Depending on the age of your kids holidays can mean a stressful time is approaching. Kindergartens work similar hours and do not close for holidays, but school do!
There are things you can do to reduce the stress, and increase the fun!
FIRSTLY look to use your support networks. If you are going to be juggling work, and child care, then others are too. Take it in turns to look after each other’s kids. Sometimes more kids equals less work, especially if the weather is good enough to send them outside, even if it’s not, put up a tent and see how they get on! Holiday programmes can be great, but they cost money! If you can get the time off then cheap and cheerful can be just as successful.
SECONDLY having something planned is important.
There will be free things on offer at local shopping centres, stores and libraries, these are often advertised in local papers, or on local websites and notice boards. We have found a number of free holiday activities this way, which then led to more enjoyment than we all expected. A trip to Toy World, led to the creation of a winning Lego model and a new play set. A trip to a local nature reserve led to a scavenger hunt and bird feeding opportunity.
As mentioned in the making memorable memories article anticipation is all important in helping create stronger memories and it can also help you to move on through the tougher days and look forward to a better one. To gain your child’s imagination get them involved in the planning of the break, work on your advert! Keep on dropping hints; let them know how excited you are; find out from them what they are looking forward to most in the holidays.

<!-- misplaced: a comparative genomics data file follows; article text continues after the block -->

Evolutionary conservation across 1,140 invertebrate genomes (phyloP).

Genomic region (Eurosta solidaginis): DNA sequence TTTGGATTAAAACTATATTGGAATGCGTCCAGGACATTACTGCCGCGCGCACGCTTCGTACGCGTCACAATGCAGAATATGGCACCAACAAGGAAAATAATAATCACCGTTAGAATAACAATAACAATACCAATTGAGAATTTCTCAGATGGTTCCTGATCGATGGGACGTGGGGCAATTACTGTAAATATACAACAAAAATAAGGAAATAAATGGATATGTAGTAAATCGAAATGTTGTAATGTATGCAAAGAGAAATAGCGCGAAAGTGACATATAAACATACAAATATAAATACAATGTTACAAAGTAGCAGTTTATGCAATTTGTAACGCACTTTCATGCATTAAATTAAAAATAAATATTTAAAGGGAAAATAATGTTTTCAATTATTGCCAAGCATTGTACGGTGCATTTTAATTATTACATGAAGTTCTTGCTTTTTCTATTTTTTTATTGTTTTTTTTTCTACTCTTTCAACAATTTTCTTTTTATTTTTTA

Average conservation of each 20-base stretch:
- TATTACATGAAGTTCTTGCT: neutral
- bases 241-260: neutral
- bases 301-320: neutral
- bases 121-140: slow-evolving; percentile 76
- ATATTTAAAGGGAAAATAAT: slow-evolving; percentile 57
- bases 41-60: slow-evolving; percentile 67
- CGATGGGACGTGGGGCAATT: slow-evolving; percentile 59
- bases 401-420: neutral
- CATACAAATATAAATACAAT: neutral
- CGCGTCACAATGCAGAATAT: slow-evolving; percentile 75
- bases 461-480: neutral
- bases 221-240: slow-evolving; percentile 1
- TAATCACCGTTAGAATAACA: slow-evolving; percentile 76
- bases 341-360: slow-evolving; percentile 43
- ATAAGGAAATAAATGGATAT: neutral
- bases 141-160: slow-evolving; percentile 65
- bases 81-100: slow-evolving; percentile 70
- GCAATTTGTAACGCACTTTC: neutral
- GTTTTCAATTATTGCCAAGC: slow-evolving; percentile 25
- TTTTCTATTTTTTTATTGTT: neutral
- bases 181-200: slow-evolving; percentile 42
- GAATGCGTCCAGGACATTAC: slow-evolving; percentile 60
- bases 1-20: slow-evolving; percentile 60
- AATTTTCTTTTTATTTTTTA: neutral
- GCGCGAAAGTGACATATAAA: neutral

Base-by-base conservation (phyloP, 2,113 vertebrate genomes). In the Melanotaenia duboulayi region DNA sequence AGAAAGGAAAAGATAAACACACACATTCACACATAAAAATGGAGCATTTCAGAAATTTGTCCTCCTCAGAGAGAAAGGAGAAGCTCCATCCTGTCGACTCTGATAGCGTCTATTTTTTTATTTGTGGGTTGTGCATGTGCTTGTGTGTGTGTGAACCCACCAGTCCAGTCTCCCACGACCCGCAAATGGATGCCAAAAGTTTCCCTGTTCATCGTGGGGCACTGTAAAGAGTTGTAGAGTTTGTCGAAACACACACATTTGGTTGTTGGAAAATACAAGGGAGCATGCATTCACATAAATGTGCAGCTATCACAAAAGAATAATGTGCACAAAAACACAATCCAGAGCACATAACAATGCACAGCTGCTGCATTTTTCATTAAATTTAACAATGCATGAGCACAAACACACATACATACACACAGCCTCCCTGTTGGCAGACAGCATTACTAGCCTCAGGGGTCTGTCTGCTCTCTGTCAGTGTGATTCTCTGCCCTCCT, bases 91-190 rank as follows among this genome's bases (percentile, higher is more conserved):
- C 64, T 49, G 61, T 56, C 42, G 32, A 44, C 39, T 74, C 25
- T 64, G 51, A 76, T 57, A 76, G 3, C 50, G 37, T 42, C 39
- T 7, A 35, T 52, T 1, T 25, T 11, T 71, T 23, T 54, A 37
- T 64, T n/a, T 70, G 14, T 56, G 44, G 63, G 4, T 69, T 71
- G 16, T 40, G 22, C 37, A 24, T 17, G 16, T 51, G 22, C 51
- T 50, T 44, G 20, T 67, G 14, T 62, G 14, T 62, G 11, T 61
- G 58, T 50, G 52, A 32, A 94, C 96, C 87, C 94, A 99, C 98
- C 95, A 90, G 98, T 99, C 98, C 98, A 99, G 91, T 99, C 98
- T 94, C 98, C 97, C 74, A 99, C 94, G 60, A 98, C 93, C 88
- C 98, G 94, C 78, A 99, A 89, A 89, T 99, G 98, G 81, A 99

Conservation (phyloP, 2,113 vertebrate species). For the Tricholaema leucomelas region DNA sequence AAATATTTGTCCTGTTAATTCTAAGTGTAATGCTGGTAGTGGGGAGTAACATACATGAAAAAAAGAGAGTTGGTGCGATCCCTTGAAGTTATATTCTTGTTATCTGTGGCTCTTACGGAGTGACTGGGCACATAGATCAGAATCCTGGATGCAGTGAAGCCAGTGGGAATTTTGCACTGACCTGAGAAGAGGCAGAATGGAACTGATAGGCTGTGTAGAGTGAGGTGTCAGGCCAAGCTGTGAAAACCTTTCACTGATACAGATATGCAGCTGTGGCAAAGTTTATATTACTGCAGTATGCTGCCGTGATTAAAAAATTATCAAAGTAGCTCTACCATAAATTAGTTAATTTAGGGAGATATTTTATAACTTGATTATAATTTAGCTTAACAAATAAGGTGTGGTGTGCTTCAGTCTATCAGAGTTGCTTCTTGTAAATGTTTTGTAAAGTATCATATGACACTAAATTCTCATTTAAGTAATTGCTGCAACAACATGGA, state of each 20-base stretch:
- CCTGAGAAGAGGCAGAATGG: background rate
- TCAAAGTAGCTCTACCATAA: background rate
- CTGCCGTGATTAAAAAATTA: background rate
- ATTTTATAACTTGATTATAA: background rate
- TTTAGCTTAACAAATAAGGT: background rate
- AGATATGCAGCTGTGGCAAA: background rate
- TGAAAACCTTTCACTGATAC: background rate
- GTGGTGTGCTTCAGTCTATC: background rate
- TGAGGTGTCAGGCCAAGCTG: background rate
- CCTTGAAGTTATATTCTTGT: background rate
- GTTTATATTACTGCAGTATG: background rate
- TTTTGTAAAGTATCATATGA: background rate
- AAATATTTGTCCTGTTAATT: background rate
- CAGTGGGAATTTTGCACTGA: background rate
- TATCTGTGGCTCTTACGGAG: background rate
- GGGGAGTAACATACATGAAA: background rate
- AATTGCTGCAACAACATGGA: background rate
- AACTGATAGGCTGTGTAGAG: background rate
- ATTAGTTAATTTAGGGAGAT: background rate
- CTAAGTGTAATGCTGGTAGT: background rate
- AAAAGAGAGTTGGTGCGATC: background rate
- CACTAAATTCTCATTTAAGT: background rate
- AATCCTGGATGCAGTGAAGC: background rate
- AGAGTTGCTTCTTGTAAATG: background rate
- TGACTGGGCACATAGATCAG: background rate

Kids do not need to have back to back activities or an overly structured day, but they may need some motivation. Even if you only have one thing to focus on it can help keep up the motivation and cooperation. Sometimes all that is needed is a change in scenery. Once you are at your new destination just let them go and see what happens!
Some ideas to get you started!
Set up parkour challenges at the local park
Go for a picnic
Go for a drive and get lost, or visit somewhere local as a tourist
Visit the local river or lake
Pitch a tent
Collect seashells, stones, leaves, twigs etc. and make a picture with them
Go on a colour walk – try and spot things of different colours of the rainbow
Make and hide some secret stones
Try and make a fire (in a safe and controlled space!)
Find an insect in the garden and draw it
Visit the local library
Bake cookies or make a desert
Create a meter long bridge out of newspapers and cardboard which can hold the most books
Read a book before watching the film
Have dress up challenges
Do a life laundry and work out what you don’t need anymore
Get out the board or card games
Have a doodle challenge
THIRDLY put in place some guidance.
If you are worried about the amount of time they are likely to spend on their phones or screens, then let them know when these are an option, so they can plan their day around this restriction. Remember you are always looking for balance, screens are not all bad, but be aware that during breaks there can be a lot of pressure via social media, to be seen to be doing 'fun' stuff. Having a break from social media until after the holidays can release this burden to 'prove' yourselves. Encourage your children to arrange to meet up with their mates, in person, rather than online. This way they can be 'bored' together, which may lead to more fun than they thought!